By the 1970s, the number of people living nearby was in the hundreds. Ecclesiastical responsibility for the parish was reallocated to neighbouring parishes by the Westminster Abbey and Saint Margaret Westminster Act 1972, the church was brought under the authority of the Dean and Chapter of Westminster Abbey. An annual new year service for the Coptic Orthodox Church in Britain takes place in the church in October, in 2016 Bishop Angaelos gave the sermon; the Rector of St Margaret's is a canon of Westminster Abbey. Notable windows include the east window of 1509 of Flemish stained glass, created to commemorate the betrothal of Catherine of Aragon to Henry VIII; this has had a chequered history. It was given by Henry VII to Waltham Abbey in Essex, at the Dissolution of the Monasteries the last Abbot sent it to a private chapel at New Hall, Essex; that came into the possession of Thomas Boleyn, 1st Earl of Wiltshire, the father of Anne Boleyn Thomas Radclyffe, 3rd Earl of Sussex, next George Villiers, 1st Duke of Buckingham, after him Oliver Cromwell, from whom it reverted to the second Duke of Buckingham, next General Monk, Duke of Albemarle, after him John Olmius Mr Conyers of Copt Hall, whose son sold the window to the parish of St Margaret's in 1758, for four hundred guineas.
The money came from a grant of £4,000 which parliament had made to the parish that year for the renovation of the church and the rebuilding of the chancel. Other windows commemorate William Caxton, England's first printer, buried at the church in 1491, Sir Walter Raleigh, executed in Old Palace Yard and also buried in the church in 1618, the poet John Milton, a parishioner of the church, Admiral Robert Blake; as well as marrying its own parishioners, the church has long been a popular venue for society weddings, as Members of Parliament and officers of the House of Lords and House of Commons can choose to be married in it. Notable weddings include: 5 July 1631: Edmund Waller and Anne Banks, an heiress and a ward of the Court of Aldermen, were married at the church in defiance of orders of the Court and the Privy Council of England. Waller had carried the bride off and been forced to return her. On a complaint being made to the Star Chamber, Waller was pardoned by King Charles I.1 December 1655: Samuel Pepys and Elisabeth Marchant de St. Michel 12 November 1656: John Milton and Katherine Woodcock 12 June 1895: William Hicks and Grace Lynn Joynson 12 September 1908: Winston Churchill and Clementine Hozier 21 April 1920: Harold Macmillan, Lady Dorothy Cavendish 18 July 1922: Lord Louis Mountbatten, Edwina Ashley 8 October 1993: David Armstrong-Jones, Viscount Linley, the Hon. Serena StanhopeOther notable weddings include some of the Bright Young People.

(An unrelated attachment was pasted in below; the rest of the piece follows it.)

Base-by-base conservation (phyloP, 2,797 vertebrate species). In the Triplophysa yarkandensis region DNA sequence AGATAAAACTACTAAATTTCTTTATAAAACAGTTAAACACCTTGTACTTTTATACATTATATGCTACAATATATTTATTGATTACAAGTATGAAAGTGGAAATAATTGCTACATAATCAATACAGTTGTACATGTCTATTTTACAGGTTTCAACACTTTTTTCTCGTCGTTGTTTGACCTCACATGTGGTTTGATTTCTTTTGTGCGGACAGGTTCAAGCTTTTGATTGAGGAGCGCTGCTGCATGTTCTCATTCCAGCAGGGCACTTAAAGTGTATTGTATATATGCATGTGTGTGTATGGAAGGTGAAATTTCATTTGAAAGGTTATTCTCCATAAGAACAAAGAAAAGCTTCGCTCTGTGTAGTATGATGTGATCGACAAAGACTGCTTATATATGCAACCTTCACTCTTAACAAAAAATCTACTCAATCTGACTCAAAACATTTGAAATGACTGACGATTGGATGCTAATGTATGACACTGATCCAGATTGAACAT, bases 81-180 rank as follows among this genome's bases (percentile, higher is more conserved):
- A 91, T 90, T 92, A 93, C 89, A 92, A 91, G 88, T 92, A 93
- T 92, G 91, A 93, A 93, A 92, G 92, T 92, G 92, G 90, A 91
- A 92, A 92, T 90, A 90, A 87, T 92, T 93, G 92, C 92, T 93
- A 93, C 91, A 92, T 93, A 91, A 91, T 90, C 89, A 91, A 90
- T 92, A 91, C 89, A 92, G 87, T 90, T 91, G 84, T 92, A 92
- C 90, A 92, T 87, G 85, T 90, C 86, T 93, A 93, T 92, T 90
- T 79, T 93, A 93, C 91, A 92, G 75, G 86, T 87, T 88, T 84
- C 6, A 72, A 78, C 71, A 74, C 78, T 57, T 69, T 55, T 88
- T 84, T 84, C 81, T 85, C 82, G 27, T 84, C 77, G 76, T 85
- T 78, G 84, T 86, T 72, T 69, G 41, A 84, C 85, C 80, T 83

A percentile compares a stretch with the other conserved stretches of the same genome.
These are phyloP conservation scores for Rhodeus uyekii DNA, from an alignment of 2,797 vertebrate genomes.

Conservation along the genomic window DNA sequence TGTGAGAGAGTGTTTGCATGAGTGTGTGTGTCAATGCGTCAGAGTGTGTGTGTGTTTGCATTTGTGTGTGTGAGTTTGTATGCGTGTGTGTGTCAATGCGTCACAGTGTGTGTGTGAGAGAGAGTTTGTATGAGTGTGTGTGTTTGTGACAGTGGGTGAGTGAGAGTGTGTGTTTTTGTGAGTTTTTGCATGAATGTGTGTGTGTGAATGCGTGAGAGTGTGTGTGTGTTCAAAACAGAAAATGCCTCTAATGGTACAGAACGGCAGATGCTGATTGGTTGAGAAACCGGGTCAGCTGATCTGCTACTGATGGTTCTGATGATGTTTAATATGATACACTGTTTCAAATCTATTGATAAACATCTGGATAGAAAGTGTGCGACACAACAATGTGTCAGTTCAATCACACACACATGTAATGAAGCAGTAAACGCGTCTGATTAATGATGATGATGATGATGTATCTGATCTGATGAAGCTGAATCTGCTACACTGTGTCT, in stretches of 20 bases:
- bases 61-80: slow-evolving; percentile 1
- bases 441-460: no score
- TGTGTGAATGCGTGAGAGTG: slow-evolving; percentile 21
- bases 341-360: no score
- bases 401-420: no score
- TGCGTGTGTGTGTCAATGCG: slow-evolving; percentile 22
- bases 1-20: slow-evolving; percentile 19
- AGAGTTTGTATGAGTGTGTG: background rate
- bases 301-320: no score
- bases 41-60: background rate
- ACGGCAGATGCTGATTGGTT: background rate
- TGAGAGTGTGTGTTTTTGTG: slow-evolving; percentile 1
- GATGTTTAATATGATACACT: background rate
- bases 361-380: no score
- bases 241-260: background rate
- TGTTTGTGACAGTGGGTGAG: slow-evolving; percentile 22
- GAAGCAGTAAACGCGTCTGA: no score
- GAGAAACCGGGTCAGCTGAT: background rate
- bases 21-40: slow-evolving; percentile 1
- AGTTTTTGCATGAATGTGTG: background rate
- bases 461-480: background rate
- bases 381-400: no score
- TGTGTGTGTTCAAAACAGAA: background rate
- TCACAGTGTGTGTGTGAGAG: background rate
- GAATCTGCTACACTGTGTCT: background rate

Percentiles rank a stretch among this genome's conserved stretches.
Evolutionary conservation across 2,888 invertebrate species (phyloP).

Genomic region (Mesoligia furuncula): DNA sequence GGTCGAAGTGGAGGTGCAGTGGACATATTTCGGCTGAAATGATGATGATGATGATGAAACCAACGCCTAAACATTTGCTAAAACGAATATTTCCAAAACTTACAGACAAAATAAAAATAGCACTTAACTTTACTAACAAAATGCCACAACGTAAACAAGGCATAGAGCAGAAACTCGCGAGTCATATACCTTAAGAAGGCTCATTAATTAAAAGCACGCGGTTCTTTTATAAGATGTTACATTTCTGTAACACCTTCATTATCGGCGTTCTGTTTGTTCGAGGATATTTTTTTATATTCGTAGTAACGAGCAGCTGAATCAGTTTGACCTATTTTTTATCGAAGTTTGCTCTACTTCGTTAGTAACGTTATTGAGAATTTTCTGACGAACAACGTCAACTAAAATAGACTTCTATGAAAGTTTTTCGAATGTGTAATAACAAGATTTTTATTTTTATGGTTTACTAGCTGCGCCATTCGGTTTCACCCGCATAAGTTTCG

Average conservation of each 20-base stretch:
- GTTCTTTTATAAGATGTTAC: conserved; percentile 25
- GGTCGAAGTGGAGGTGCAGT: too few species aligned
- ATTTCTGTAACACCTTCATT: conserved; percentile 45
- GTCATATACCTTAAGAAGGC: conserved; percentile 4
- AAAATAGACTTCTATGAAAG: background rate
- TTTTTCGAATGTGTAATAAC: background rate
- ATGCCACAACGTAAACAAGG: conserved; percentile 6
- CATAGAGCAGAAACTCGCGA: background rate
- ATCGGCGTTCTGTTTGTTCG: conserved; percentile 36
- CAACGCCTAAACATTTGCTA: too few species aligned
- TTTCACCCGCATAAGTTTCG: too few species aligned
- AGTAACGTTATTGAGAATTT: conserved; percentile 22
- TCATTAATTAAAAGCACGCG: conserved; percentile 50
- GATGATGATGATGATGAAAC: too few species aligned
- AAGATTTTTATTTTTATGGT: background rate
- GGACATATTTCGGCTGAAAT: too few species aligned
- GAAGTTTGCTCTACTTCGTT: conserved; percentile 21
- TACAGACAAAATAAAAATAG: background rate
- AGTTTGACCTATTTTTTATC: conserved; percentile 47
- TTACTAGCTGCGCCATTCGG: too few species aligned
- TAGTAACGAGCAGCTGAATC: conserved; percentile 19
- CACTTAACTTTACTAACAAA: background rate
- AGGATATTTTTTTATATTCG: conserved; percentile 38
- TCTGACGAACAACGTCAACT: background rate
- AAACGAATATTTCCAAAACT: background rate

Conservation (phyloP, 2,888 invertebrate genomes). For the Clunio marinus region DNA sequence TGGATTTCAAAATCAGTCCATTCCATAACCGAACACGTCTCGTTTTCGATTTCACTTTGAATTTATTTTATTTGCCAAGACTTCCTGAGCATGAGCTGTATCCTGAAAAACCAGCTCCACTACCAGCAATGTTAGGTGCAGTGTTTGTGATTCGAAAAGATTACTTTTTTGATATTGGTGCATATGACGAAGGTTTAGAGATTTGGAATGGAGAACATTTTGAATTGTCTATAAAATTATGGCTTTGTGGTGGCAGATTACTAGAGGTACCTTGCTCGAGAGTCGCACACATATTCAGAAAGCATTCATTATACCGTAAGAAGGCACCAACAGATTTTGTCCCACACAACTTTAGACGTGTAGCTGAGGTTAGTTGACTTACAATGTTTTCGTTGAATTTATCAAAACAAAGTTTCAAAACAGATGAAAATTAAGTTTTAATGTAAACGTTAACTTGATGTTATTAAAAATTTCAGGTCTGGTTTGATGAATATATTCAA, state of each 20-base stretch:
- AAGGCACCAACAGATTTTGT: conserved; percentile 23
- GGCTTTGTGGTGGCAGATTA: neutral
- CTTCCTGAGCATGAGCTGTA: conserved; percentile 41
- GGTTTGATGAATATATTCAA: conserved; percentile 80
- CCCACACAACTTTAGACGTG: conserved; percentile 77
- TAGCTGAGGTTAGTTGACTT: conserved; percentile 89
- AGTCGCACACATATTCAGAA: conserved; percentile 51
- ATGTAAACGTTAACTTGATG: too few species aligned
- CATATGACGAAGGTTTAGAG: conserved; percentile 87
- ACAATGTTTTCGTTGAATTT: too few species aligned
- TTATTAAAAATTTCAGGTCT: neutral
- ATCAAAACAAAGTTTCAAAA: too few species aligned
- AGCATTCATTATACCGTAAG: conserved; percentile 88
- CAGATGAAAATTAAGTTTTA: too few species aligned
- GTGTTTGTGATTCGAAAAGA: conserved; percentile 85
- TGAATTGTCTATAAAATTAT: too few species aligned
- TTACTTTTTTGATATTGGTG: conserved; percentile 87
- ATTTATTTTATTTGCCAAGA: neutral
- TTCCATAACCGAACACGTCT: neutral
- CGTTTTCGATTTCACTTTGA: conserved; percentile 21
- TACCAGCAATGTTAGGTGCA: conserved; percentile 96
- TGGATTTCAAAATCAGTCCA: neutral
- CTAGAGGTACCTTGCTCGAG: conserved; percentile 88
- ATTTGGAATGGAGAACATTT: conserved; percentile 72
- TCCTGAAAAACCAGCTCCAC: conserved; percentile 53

Charles Weston, 3rd Earl of Portland, 19 May 1639 Barbara Villiers, only child of Lord Grandison and a future royal mistress of King Charles II, was christened in the church on 27 November 1640. Charles Montagu, 1st Earl of Halifax, was christened in the church on 12 May 1661 Charles FitzRoy, 2nd Duke of Cleveland, eldest son of Barbara Villiers, was christened in the church on 16 June 1662, when the father's name was given as her husband, Lord Castlemaine, instead of as the King, who acknowledged the child as his. In October 1850 The Gentleman's Magazine reported this entry and claimed it as "an untruth" and "a new fact in the secret history of Cha
James A. MacAlister
James A. MacAlister was a lawyer, school superintendent, the first president of the Drexel Institute of Art and Industry. Born in Glasgow, MacAlister emigrated to the U. S. state of Wisconsin in 1850 at the age of 10 with his family consisting of his mother and sisters. He graduated from Brown University in 1856 and went on to study law at Albany Law School, graduating in 1864. After studying law for several years MacAlister took the position of first superintendent of Milwaukee's public school system in 1874, he went on to become regent of the Wisconsin normal schools in 1878 following that position, MacAlister was appointed the first superintendent of the Philadelphia public school district in 1883. MacAlister was appointed president of Drexel Institute of Art and Industry in 1891, took office on January 1, 1892. At the time of his appointment Drexel was not a degree granting institute but a "school for the study of design and for vocational training in the most general and best sense." MacAlister was chosen as president because his educational beliefs coincided with those of the Institute, including his advocation of practical and vocational training.
The Institute had a graduating class of 70 students however under MacAlister's long-term guidance the Institute expanded to a graduating class of over 500 by the time he resigned. MacAlister resigned on June 13, 1913 due to failing health and died in December at sea on his way to Bermuda. Works by or about James A. MacAlister at Internet Archive James MacAlister papers MacAlister, James. Manual training: in the public schools of Philadelphia. New York College for the Training of Teachers. P. 59